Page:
Pale Roses

005

There are many ways to murder a rosebush. If brought up on charges, I would probably plead guilty, but not of the premeditated variety. I’d never kill a rose on purpose. I’m just terrible at keeping the plants alive, unless they decide for themselves they want to stick around. I’ve had that good fortune a time or two, so I just keep trying, failing, and trying again. Like any good psychopath, I’m a bit obsessed.

It started when I was a teenager. Inspired by an interest in heraldry and things medieval, I drew stars, gave them one or two layers of petals, and surrounded them with leaves that formed a softer star shape. These became a kind of signature for me. They decorated my notebook covers and the margins of my journals. When my family moved, I used a marker to put roses on all of my boxes.

This obsession continued through high school and into college. I bought a small rose banner at my first renaissance festival and put it on the door of my bedroom and later, my first apartment. I bought my first bottle of rosewater and began making things like rose lemonade and rose petal jelly. Miniature roses came into fashion and I kept a nice one alive in my window for many years. Proud of my success, I collected a half dozen others and promptly killed them.

Roses can be very difficult to grow. Normally, a multitude of failures with a plant helps me to level up as a gardener. I study up, learn from my mistakes, and get better. Not so with roses. There is always another disease, another fungus, another insect or arachnid. Too much rain, too much heat, too harsh a winter, the wrong kind of soil, too much or two little light, too much or too little humidity, the possibilities are nearly endless.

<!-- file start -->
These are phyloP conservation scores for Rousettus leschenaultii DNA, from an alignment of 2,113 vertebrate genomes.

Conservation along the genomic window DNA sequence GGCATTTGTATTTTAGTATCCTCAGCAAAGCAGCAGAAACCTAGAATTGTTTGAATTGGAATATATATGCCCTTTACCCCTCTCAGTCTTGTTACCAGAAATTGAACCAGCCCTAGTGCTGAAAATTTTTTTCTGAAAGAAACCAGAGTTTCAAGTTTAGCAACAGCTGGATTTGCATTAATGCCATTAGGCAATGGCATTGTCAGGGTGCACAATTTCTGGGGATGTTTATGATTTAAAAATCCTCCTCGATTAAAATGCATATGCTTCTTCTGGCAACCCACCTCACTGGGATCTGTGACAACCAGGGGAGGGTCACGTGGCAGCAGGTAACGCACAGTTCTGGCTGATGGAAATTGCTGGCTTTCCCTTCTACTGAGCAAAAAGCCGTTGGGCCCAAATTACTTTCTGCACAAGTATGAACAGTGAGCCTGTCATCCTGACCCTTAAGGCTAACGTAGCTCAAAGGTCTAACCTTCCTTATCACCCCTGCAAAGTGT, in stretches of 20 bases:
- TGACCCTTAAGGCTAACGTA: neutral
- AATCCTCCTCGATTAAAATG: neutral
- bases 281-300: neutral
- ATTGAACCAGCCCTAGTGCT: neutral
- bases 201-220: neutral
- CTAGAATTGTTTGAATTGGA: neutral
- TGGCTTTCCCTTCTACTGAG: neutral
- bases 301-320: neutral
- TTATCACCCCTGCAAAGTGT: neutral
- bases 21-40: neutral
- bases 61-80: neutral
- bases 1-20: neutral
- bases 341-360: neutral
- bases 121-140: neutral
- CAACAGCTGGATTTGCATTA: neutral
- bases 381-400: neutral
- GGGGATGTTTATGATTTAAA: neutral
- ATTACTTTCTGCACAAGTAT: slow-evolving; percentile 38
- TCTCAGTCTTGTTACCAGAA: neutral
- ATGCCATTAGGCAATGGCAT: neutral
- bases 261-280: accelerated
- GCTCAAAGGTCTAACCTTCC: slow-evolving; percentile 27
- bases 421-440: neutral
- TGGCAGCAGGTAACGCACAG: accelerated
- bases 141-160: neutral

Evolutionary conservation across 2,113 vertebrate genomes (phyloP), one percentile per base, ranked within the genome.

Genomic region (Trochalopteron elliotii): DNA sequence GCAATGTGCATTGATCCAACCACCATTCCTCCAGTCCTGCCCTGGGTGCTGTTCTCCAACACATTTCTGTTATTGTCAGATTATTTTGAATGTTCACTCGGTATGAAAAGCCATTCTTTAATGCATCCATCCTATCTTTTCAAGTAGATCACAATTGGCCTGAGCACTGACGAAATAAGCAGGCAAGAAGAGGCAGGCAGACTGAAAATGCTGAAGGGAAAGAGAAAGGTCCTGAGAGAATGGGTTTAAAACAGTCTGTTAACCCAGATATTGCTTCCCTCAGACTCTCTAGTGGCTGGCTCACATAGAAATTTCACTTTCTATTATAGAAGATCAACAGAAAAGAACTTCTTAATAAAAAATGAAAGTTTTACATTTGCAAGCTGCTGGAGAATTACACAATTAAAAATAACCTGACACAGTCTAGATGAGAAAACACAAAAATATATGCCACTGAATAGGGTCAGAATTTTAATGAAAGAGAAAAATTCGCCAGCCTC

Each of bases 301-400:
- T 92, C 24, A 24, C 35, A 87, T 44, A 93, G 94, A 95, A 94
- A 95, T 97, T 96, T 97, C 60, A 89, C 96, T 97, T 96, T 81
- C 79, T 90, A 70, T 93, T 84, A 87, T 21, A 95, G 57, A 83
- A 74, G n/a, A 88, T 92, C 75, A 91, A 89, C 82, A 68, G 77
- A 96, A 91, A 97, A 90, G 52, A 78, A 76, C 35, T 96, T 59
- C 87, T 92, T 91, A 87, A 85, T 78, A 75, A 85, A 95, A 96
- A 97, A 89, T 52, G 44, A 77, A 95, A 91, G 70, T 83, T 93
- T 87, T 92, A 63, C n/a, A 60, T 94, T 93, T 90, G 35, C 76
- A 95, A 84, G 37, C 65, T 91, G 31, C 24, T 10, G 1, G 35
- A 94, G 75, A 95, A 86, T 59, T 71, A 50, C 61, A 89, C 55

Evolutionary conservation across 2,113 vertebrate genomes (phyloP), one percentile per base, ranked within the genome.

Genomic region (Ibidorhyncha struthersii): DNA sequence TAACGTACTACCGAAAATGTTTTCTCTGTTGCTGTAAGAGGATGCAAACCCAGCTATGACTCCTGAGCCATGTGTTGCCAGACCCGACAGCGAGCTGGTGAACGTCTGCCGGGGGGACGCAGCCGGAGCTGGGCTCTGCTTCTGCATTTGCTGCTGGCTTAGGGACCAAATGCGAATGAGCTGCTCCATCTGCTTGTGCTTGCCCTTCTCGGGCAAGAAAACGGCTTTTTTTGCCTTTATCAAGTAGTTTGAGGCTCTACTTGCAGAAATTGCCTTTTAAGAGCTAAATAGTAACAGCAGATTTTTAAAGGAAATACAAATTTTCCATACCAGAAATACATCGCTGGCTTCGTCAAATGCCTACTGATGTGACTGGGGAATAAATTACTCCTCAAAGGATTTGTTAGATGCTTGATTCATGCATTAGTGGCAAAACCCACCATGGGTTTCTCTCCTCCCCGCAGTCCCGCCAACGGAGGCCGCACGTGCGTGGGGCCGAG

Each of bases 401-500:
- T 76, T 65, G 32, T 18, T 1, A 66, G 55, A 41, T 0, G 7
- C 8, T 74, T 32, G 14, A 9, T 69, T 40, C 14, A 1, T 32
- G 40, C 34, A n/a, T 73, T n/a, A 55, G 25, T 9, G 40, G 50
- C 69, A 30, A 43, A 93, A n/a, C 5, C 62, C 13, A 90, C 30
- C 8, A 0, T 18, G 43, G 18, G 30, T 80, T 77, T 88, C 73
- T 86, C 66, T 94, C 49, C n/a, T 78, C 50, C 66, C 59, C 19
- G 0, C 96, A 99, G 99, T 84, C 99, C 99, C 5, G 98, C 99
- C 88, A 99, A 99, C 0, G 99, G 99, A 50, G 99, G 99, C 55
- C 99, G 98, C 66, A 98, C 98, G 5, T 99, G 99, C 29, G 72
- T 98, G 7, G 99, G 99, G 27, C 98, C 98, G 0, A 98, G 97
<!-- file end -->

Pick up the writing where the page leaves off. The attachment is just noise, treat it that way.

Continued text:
There is good ol’ human error, as in “Oops, I forgot to water it, forgot to feed it, forgot to mist it or prune it or sing it a lullaby.” There are times when I’ve done everything I can think of and the darn thing dies anyway, leaving me to conclude it doesn’t like me and is pining away for it’s previous owner.  I’ve lost quite a few rosebushes that appear to have simply lost their will to live.

This year I wanted a white rosebush and the plant nurseries had nothing of the sort. They were overflowing with Knockout roses, a beautiful, tough, bushy variety that grows well in this area. These are red and I love to look at them, but most of them have no scent. Fragrance is important to me and I wanted my rose to be white. I gave up in despair over the summer but then happened upon just what I was looking for yesterday. It’s a nicely scented, snowy white rosebush, theoretically adapted to this area and “easy to grow.” We’ll have to see about the relative value of that term.

I’m hoping to get it in the ground this evening. I’m hoping it likes me and wants to grow for me. I’m hoping I don’t make any massive errors that result in it’s death. Wish me luck, I’ll need it.  As was stated in the author’s notes for Hunt Club, I cultivate pale roses. Cultivate in this case would mean “attempt to grow.”